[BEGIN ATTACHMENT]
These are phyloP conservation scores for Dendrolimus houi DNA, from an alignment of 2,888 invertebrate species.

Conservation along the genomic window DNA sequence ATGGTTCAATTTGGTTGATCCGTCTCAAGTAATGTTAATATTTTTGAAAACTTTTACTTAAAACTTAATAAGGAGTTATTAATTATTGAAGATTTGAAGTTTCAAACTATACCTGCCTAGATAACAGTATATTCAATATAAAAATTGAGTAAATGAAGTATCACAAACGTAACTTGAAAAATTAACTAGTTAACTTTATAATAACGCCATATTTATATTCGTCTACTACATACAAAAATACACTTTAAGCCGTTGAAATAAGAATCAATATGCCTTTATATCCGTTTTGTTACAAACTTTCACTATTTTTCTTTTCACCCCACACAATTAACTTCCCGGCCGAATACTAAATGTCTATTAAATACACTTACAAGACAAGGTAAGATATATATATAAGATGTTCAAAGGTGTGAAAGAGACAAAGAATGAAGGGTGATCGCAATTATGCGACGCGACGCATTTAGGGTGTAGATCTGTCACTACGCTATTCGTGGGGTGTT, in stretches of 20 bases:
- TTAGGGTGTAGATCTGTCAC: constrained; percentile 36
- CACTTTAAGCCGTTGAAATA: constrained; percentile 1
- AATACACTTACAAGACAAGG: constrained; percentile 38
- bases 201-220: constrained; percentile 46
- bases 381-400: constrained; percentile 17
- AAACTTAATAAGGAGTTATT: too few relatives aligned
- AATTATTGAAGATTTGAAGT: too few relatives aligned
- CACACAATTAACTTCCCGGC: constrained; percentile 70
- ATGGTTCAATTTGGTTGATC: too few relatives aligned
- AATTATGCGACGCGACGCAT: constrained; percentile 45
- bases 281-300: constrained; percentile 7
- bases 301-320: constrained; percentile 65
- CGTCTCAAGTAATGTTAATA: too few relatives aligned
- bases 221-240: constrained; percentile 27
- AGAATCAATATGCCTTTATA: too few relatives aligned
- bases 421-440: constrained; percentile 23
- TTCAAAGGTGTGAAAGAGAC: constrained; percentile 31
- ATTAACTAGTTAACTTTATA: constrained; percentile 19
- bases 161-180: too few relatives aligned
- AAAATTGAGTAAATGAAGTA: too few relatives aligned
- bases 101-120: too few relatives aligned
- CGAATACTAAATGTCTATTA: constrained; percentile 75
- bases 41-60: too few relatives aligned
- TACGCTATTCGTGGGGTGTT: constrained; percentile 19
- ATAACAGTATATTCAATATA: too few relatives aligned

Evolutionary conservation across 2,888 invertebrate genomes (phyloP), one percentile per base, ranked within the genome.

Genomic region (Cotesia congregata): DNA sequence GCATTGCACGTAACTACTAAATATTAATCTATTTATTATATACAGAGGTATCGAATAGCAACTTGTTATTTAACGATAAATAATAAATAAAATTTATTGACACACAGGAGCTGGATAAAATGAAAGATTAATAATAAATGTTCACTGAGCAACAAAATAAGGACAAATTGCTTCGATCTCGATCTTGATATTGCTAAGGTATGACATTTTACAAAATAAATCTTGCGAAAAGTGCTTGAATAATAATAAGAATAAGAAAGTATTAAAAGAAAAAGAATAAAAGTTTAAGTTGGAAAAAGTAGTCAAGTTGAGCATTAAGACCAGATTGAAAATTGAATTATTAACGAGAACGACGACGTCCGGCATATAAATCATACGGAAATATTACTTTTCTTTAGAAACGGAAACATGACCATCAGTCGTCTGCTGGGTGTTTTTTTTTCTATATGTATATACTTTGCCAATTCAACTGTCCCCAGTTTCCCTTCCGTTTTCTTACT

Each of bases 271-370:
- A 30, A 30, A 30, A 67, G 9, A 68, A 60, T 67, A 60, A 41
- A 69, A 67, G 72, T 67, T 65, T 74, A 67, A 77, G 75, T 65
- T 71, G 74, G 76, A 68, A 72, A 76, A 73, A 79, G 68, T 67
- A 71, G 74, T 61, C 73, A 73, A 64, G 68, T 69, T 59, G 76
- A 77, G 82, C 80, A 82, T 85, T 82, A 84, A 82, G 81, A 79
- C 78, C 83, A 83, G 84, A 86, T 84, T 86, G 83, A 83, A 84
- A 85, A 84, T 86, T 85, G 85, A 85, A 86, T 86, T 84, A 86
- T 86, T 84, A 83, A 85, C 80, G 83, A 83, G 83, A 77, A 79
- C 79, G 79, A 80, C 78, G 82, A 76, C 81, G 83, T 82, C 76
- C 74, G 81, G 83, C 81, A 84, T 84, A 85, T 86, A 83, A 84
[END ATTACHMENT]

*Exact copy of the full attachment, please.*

These are phyloP conservation scores for Dendrolimus houi DNA, from an alignment of 2,888 invertebrate species.

Conservation along the genomic window DNA sequence ATGGTTCAATTTGGTTGATCCGTCTCAAGTAATGTTAATATTTTTGAAAACTTTTACTTAAAACTTAATAAGGAGTTATTAATTATTGAAGATTTGAAGTTTCAAACTATACCTGCCTAGATAACAGTATATTCAATATAAAAATTGAGTAAATGAAGTATCACAAACGTAACTTGAAAAATTAACTAGTTAACTTTATAATAACGCCATATTTATATTCGTCTACTACATACAAAAATACACTTTAAGCCGTTGAAATAAGAATCAATATGCCTTTATATCCGTTTTGTTACAAACTTTCACTATTTTTCTTTTCACCCCACACAATTAACTTCCCGGCCGAATACTAAATGTCTATTAAATACACTTACAAGACAAGGTAAGATATATATATAAGATGTTCAAAGGTGTGAAAGAGACAAAGAATGAAGGGTGATCGCAATTATGCGACGCGACGCATTTAGGGTGTAGATCTGTCACTACGCTATTCGTGGGGTGTT, in stretches of 20 bases:
- TTAGGGTGTAGATCTGTCAC: constrained; percentile 36
- CACTTTAAGCCGTTGAAATA: constrained; percentile 1
- AATACACTTACAAGACAAGG: constrained; percentile 38
- bases 201-220: constrained; percentile 46
- bases 381-400: constrained; percentile 17
- AAACTTAATAAGGAGTTATT: too few relatives aligned
- AATTATTGAAGATTTGAAGT: too few relatives aligned
- CACACAATTAACTTCCCGGC: constrained; percentile 70
- ATGGTTCAATTTGGTTGATC: too few relatives aligned
- AATTATGCGACGCGACGCAT: constrained; percentile 45
- bases 281-300: constrained; percentile 7
- bases 301-320: constrained; percentile 65
- CGTCTCAAGTAATGTTAATA: too few relatives aligned
- bases 221-240: constrained; percentile 27
- AGAATCAATATGCCTTTATA: too few relatives aligned
- bases 421-440: constrained; percentile 23
- TTCAAAGGTGTGAAAGAGAC: constrained; percentile 31
- ATTAACTAGTTAACTTTATA: constrained; percentile 19
- bases 161-180: too few relatives aligned
- AAAATTGAGTAAATGAAGTA: too few relatives aligned
- bases 101-120: too few relatives aligned
- CGAATACTAAATGTCTATTA: constrained; percentile 75
- bases 41-60: too few relatives aligned
- TACGCTATTCGTGGGGTGTT: constrained; percentile 19
- ATAACAGTATATTCAATATA: too few relatives aligned

Evolutionary conservation across 2,888 invertebrate genomes (phyloP), one percentile per base, ranked within the genome.

Genomic region (Cotesia congregata): DNA sequence GCATTGCACGTAACTACTAAATATTAATCTATTTATTATATACAGAGGTATCGAATAGCAACTTGTTATTTAACGATAAATAATAAATAAAATTTATTGACACACAGGAGCTGGATAAAATGAAAGATTAATAATAAATGTTCACTGAGCAACAAAATAAGGACAAATTGCTTCGATCTCGATCTTGATATTGCTAAGGTATGACATTTTACAAAATAAATCTTGCGAAAAGTGCTTGAATAATAATAAGAATAAGAAAGTATTAAAAGAAAAAGAATAAAAGTTTAAGTTGGAAAAAGTAGTCAAGTTGAGCATTAAGACCAGATTGAAAATTGAATTATTAACGAGAACGACGACGTCCGGCATATAAATCATACGGAAATATTACTTTTCTTTAGAAACGGAAACATGACCATCAGTCGTCTGCTGGGTGTTTTTTTTTCTATATGTATATACTTTGCCAATTCAACTGTCCCCAGTTTCCCTTCCGTTTTCTTACT

Each of bases 271-370:
- A 30, A 30, A 30, A 67, G 9, A 68, A 60, T 67, A 60, A 41
- A 69, A 67, G 72, T 67, T 65, T 74, A 67, A 77, G 75, T 65
- T 71, G 74, G 76, A 68, A 72, A 76, A 73, A 79, G 68, T 67
- A 71, G 74, T 61, C 73, A 73, A 64, G 68, T 69, T 59, G 76
- A 77, G 82, C 80, A 82, T 85, T 82, A 84, A 82, G 81, A 79
- C 78, C 83, A 83, G 84, A 86, T 84, T 86, G 83, A 83, A 84
- A 85, A 84, T 86, T 85, G 85, A 85, A 86, T 86, T 84, A 86
- T 86, T 84, A 83, A 85, C 80, G 83, A 83, G 83, A 77, A 79
- C 79, G 79, A 80, C 78, G 82, A 76, C 81, G 83, T 82, C 76
- C 74, G 81, G 83, C 81, A 84, T 84, A 85, T 86, A 83, A 84